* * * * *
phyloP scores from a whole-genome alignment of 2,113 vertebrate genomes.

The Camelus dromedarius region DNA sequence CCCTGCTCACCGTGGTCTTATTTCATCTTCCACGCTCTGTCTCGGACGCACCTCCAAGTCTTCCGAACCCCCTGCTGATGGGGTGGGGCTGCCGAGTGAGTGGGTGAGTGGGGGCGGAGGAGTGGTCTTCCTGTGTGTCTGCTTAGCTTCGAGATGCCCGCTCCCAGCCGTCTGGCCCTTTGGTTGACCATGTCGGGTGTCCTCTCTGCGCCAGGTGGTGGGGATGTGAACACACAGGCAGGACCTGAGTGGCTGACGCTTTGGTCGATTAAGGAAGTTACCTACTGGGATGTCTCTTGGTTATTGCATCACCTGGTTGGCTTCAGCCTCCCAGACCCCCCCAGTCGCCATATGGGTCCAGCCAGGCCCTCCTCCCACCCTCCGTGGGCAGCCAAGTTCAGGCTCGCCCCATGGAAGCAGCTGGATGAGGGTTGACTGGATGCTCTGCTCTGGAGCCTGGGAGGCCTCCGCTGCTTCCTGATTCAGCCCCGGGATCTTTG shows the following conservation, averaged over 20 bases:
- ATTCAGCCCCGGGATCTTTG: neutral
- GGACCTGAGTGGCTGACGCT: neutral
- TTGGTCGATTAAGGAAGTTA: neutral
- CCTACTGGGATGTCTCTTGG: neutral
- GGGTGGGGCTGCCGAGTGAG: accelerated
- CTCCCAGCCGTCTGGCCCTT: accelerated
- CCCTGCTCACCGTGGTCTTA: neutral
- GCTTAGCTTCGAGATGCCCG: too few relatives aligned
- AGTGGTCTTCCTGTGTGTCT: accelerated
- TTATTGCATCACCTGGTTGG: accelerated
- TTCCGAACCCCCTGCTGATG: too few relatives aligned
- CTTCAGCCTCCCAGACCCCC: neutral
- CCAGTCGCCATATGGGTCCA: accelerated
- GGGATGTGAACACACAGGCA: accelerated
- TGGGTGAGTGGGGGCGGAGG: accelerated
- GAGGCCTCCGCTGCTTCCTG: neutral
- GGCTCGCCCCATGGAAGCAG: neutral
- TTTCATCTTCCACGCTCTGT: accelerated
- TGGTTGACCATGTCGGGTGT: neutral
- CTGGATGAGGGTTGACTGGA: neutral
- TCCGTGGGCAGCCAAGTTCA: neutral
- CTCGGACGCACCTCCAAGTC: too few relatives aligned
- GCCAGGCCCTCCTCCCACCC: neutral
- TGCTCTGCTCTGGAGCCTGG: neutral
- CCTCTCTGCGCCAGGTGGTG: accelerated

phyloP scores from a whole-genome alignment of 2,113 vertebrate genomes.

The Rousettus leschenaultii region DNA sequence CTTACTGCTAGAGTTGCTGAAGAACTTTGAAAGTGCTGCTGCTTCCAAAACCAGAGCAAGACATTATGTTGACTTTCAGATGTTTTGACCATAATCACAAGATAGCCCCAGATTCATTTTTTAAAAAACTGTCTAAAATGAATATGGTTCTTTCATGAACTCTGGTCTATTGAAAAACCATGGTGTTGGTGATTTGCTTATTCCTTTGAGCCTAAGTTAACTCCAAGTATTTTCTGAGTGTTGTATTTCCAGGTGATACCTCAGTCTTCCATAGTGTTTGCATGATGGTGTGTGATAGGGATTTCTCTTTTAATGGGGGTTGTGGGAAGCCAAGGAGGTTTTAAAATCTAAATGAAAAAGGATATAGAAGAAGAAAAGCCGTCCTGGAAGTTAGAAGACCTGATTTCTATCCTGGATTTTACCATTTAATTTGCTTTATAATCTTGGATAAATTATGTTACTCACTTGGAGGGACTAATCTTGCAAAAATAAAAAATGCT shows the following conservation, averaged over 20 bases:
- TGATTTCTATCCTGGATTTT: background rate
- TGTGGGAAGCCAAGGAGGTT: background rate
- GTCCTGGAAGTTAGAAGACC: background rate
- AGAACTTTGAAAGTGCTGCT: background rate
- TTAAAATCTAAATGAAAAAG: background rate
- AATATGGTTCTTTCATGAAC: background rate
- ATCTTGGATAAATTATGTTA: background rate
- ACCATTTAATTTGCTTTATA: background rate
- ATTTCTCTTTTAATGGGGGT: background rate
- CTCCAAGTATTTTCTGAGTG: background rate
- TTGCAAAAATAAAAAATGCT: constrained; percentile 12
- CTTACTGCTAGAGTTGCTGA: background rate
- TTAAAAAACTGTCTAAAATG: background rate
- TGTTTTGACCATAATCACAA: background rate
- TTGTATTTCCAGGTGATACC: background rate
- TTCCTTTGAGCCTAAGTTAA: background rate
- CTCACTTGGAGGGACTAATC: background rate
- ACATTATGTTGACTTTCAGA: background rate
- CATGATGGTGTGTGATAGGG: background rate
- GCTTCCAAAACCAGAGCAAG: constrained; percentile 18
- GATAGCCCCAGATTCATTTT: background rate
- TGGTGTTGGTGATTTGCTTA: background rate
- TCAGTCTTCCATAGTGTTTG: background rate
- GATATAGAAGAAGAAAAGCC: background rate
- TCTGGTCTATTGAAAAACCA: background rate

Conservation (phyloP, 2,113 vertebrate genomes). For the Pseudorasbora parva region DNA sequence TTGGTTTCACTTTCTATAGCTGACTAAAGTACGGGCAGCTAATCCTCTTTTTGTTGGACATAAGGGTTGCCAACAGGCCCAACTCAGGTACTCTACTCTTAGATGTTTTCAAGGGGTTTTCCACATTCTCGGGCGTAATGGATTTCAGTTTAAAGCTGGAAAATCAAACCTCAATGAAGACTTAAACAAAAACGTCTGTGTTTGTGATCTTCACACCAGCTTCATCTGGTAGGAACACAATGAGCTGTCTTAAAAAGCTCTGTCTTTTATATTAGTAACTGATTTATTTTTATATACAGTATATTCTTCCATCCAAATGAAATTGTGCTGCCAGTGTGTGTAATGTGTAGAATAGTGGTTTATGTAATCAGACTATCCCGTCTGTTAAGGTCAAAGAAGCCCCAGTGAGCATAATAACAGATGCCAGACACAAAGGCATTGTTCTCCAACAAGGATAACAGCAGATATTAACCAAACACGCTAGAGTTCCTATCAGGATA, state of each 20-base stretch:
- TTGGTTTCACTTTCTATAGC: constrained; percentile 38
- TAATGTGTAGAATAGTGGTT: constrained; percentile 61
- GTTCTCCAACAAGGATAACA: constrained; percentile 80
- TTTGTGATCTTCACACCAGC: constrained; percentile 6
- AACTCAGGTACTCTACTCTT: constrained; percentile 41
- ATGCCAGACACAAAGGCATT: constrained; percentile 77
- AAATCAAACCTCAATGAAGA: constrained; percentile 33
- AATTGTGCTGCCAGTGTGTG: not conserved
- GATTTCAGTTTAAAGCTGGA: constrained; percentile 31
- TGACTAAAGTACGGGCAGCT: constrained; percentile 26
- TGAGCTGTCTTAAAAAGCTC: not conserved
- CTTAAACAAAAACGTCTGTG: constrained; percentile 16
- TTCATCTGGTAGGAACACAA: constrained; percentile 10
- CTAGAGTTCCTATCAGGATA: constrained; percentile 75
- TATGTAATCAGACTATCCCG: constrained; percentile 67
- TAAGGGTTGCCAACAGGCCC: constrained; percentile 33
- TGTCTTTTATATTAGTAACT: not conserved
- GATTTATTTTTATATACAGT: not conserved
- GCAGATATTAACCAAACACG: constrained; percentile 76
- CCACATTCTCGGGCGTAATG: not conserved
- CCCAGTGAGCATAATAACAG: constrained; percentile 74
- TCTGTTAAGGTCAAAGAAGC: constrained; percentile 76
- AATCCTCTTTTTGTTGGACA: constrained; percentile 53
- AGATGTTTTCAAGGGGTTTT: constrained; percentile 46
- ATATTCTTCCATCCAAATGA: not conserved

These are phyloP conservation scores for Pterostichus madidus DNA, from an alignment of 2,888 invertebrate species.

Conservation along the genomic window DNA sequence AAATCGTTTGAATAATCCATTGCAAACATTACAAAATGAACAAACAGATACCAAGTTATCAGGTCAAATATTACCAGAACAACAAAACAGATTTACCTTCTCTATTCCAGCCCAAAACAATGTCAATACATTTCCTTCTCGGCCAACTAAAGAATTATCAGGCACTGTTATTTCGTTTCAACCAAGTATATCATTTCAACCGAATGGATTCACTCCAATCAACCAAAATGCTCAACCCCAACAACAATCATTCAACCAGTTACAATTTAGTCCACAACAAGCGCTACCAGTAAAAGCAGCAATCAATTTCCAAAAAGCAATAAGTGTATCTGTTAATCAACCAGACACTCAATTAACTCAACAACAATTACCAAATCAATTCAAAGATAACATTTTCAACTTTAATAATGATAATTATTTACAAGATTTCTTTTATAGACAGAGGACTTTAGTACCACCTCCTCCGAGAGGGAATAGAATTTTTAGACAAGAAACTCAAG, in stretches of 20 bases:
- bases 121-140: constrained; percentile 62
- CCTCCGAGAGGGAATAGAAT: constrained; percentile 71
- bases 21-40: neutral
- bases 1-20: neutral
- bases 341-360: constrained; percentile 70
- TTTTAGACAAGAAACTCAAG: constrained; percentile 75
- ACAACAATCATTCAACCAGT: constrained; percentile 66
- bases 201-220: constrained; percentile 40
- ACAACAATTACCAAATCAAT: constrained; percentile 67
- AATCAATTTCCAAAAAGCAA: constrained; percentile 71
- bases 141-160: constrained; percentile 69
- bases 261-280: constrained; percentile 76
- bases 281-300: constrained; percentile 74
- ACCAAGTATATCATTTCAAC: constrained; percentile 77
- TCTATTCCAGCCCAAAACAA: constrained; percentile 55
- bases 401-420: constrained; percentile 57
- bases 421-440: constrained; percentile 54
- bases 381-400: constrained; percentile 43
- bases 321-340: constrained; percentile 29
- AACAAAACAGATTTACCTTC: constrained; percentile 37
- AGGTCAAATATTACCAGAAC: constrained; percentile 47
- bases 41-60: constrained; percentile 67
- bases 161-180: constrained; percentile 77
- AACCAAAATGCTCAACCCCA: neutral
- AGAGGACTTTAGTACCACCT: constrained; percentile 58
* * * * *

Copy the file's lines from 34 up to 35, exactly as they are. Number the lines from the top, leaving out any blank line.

- TTAAAATCTAAATGAAAAAG: background rate
- AATATGGTTCTTTCATGAAC: background rate